Will is also an active participant in the development of England’s innovative new agri-environment schemes. He was a member of the grassland results-based pilot, and is pictured here with sheepdog Zac in one of his best fields for breeding waders, in which he has seen around 70 curlews at once present in the spring.

In the background behind Will, Zac and their quad bike, we can see some of the excellent habitat qualities like the varied sward and plentiful tussocks which provide shelter for the birds. On the horizon, we can see the dramatic, rolling hills of the beautiful yet challenging Yorkshire Dales landscape in which these farmers provide so many benefits for natural and cultural heritage.

Will is an inspiring example of a hill farmer who is working well for both his own business, for the public, for other farmers and for nature.

Text: Jennifer Dodsworth

The Sunshine Island

Bornholm, Denmark © Louise Vercruysse (left) and Lisa Sharif (right)

One of contratcs2.0’s case study regions is the Danish Island of Bornholm. After the 2022 Consortium Meeting in Copenhagen a few colleagues visited this unique part of Europe. We spent a beautiful sunny day hiking along the coast, inspecting the landscape (we found an orchid!), watching birds, discussing our research, and even taking a dip in the clear cold sea.

The picture of the ocean, taken on an analogue camera by Louise Vercruysse, marks the start of our hike – the dinner plate full of exclusively local products the end of it.
It was a humbling full circle moment: to have spent the day walking through the region where farmers produce the foods on our plates and seeing the positive effects of their landscape management.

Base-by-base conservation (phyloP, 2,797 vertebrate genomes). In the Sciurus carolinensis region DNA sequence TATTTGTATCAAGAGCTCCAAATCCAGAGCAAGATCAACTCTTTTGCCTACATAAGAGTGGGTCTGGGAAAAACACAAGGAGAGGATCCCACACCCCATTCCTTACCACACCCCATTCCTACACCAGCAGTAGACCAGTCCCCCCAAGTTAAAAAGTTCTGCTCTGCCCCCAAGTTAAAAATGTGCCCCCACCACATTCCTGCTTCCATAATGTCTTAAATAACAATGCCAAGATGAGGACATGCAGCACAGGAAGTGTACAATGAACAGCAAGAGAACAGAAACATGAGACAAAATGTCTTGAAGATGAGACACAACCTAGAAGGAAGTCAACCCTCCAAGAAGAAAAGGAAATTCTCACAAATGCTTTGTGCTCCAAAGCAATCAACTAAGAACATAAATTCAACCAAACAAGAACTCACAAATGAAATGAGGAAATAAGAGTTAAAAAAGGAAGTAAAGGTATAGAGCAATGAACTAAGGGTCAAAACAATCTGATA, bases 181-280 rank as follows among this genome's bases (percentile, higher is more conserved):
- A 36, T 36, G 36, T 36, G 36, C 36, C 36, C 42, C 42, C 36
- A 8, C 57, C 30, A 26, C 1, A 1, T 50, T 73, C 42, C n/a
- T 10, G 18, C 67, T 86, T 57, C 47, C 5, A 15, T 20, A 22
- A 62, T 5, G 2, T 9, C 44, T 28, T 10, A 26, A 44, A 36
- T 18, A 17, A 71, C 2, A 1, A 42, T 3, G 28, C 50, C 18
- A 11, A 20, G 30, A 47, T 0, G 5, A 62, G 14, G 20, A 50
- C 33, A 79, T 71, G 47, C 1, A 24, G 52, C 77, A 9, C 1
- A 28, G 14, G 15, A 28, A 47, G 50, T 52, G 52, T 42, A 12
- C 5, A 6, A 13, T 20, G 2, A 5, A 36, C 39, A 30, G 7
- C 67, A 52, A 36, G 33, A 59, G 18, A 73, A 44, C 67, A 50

International research projects are no walk in the park (neither is hiking with Francis by the way), I learned that much very quickly. But today, it brought us here today, from all over Europe, brought us closer together as colleagues and friends. Let’s remember why it will be worth it: we are working on securing the possibility for future generations to take the same photographs as us on this day – of wonderful local food products, blooming landscapes, and clear water.

Text: Lisa Sharif, DBV

The Danish Jersey Cow

Bornholm, Denmark © Louise Vercruysse, INBO

We encountered these lovely cows during a day-long hike on the island of Bornholm – the Sunshine Island. It was late June, just after the Contracts meeting in Copenhagen, when some of the meeting attendees wanted to explore the natural surroundings where the Danish Contract Innovation Lab was situated, where sustainable grassland contracts were created.

Bornholm carries a fascinating history, as the island has been fought over for centuries. It used to be a Viking stronghold, and we saw some children on a school trip, dressed up as Vikings, as living remnants of that era. Bornholm belonged to Sweden for a while, before becoming Danish territory somewhere in the 17th century. During the second world war, the island was occupied by the Germans and bombed by the Russians. A lot of violence happened on the island. However, when walking the trails, one can only feel a strong sense of peace, being surrounded by the deep blue Baltic Sea and granite rocks. And this peace and joy is what we – humans anthropomorphizing everything – think to see in the faces of the cows we passed.

The Danish jersey cow, lounging in the shade with her new-born calf, seemed pleased. What must she think, overlooking the sea, likely never having touched the salty water? Does she see the humans walking the fields she’s grazing as belonging to a world separate from her, a culture opposed to a nature? Does she see her existence and the birth of her calf as being made possible by humans? Is she biodiversity, part of an environmentally friendly farming system, or quite the opposite, a burden?
Live and let live would be a part of the agriculture that Contracts2.0 aims to contribute to: co-designing contracts with practitioners to sustainably co-design farming systems with all human and non-human actors involved.

And so we continued our hike, finding ourselves a shady spot next to the water to take a rest.